In 1991, after Aronson was put on a committee to review the government's coffee export policies, Café Britt won an exemption to the law and began roasting small quantities of coffee for export. "As the tourist boom started in Costa Rica, we blew away the law."

For several years until about 1993, Café Britt was a major supplier to various companies in the gourmet coffee industry including Starbucks and Seattle's Best Coffee (SBC). Aronson has since discontinued sales to Starbucks but keeps selling to SBC.

"That's the only green business I'm really keeping seriously. I'm probably their major supplier," he said, adding that "I'm a commercial guy, a trader. I just happen to be in the high end of market. The future of coffee here is niches, finding things that other people aren't doing."

For example, organic coffee represents only 10% of Café Britt's business, but "everything we grow is organic," he said. "We have a total of 40 acres, including what we administer for other growers."

To be certified organic, Aronson explained, "you have to avoid using chemical fertilizers, pesticides and herbicides for three years." As he once told a magazine: "Organic is like kosher. The rules are strict and not always logical, but you have to follow them."

Café Britt, one of four or five producers of organic coffee in Costa Rica, has been in that market niche for about 10 years now. The company currently buys from six or seven cooperatives — each one with several hundred members — as well as from four or five larger growers with their own mills.

"We buy all kinds of coffee, Central Valley, Trés Ríos and Tarrazú," said Aronson. "We're a registered vendor with Wal-Mart and Target. We also supply the 25 outlets of Legal Seafoods. We offer waiters four free trips to Costa Rica every year, as an incentive for best service. But our export business is not supermarkets, it's Internet and direct sales to consumers and hotels in the Caribbean. The real meat and potatoes of our export business is people who call our 800 number or order from our website."

Through its "Coffee Lovers Club" promoted via its website at www.cafebritt.com, the company sends coffee annually to at least 20,000 customers around the world. According to Latin Trademagazine, so much coffee is shipped abroad that DHL, the express package company, asked Aronson to appear in several commercial spots the company aired in Latin America. The bearded and bespectacled Aronson is featured in the ads sporting his trademark straw hat.

In addition to coffee, Café Britt also produces Licor de Café, which was introduced in 1995 and competes with Mexico's Kahlua, Jamaica's Tia María and Costa Rica's first coffee liqueur, Café Rica, which is produced by the local firm Salicsa. In keeping with Costa Rica's image as a tropical Caribbean country, the liqueur uses rum as the base spirit — but only after its creators experimented with brandy, whisky and vodka.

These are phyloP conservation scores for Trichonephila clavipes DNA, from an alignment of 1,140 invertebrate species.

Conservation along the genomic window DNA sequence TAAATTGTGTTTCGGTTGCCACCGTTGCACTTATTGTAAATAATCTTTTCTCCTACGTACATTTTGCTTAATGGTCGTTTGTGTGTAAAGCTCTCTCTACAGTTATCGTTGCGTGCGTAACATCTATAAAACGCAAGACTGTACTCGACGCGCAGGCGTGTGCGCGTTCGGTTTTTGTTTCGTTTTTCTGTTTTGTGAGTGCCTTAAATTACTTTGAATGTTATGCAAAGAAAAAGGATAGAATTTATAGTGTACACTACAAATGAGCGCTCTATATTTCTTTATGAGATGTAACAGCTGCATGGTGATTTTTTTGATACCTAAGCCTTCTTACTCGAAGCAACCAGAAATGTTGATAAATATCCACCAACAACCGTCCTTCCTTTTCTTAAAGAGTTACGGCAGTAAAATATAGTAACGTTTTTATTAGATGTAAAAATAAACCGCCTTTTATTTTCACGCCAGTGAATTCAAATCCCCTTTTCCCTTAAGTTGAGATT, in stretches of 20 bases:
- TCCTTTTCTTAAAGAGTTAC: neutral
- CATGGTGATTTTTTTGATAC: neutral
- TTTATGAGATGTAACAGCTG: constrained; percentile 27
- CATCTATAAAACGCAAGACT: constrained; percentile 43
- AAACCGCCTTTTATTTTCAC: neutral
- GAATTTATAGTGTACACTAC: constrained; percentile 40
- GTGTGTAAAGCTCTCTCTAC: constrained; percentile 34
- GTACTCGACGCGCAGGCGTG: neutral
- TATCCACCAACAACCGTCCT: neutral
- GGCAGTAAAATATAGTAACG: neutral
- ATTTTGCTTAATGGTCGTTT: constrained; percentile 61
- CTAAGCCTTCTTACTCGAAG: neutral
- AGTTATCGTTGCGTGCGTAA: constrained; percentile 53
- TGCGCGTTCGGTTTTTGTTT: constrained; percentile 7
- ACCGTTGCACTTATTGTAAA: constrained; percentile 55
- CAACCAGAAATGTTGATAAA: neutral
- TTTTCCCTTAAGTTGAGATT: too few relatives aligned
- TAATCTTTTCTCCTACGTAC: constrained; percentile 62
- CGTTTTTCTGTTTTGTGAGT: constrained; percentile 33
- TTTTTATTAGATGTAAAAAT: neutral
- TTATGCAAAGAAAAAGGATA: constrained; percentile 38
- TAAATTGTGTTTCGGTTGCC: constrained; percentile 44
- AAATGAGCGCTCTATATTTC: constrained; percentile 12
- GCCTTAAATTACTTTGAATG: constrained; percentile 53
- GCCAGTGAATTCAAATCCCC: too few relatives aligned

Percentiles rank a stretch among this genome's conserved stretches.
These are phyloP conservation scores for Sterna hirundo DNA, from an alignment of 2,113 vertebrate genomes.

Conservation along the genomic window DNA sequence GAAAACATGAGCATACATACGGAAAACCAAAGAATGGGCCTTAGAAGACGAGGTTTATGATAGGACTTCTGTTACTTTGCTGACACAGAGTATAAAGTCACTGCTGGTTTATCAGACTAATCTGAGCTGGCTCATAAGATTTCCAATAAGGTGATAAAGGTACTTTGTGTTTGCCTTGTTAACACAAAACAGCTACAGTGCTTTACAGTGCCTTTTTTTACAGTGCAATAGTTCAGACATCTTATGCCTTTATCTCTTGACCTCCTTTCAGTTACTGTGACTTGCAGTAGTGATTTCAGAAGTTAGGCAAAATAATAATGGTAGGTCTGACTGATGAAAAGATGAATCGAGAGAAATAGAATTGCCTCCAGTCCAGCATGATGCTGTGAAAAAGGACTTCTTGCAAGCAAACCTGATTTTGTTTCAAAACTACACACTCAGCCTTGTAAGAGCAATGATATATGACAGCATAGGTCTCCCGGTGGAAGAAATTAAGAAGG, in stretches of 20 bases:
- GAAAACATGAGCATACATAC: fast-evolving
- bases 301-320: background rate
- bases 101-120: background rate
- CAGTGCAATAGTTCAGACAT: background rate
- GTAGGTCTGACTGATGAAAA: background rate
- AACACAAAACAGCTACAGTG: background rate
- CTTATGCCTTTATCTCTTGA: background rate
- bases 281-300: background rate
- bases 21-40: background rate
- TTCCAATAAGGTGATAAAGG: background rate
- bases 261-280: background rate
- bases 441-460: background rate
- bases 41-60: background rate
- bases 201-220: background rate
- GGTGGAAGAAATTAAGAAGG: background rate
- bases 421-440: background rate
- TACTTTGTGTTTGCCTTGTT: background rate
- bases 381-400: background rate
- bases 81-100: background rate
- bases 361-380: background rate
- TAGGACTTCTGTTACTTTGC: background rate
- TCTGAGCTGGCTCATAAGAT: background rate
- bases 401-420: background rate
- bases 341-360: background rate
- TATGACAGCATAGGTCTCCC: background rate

Café Britt is so well-known at home that more than 85% of Costa Ricans in a recent survey identified Café Britt as the country's finest coffee, according to Unimer, an independent San José polling firm.

STRIVING FOR QUALITY

At present, Costa Rica produces 1.7% of all the coffee in the world, and between 8% and 10% of premium coffee blends. But much of the industry is in serious trouble.

"ICAFE [Costa Rica's government-run coffee institute] thought their job was promoting high-yield varieties and making sure every campesino got paid the same amount," he said. But then the bottom fell out of the coffee market, with prices falling to depths not seen in years.

"It was like a big shower of cold water," said Aronson. "It caused the industry to say, 'wait a second, we've been looking here for the past 20 years, and we better look here."

Since then, he said, there's been a "tremendous amount of focus on upgrading quality," differentiating regions and pushing environmentally friendly growing methods.

"The best Costa Rican coffees have always been an essential part of the blends of the specialty roasting trade," said Aronson. "In the past, 10% of Finland's coffee imports were from Costa Rica. That's changed, because the U.S. is paying more for better coffee."

There's no question that Trés Ríos, Tarrazú and Central Valley coffees fetch the best prices.

"Costa Rica's coffee industry is sort of split, because a part of it is able to make long-term contracts at high prices, and another part of the industry has to compete on the world market at present prices. They're scrambling to find financing or a way of defining themselves as something that deserves a premium."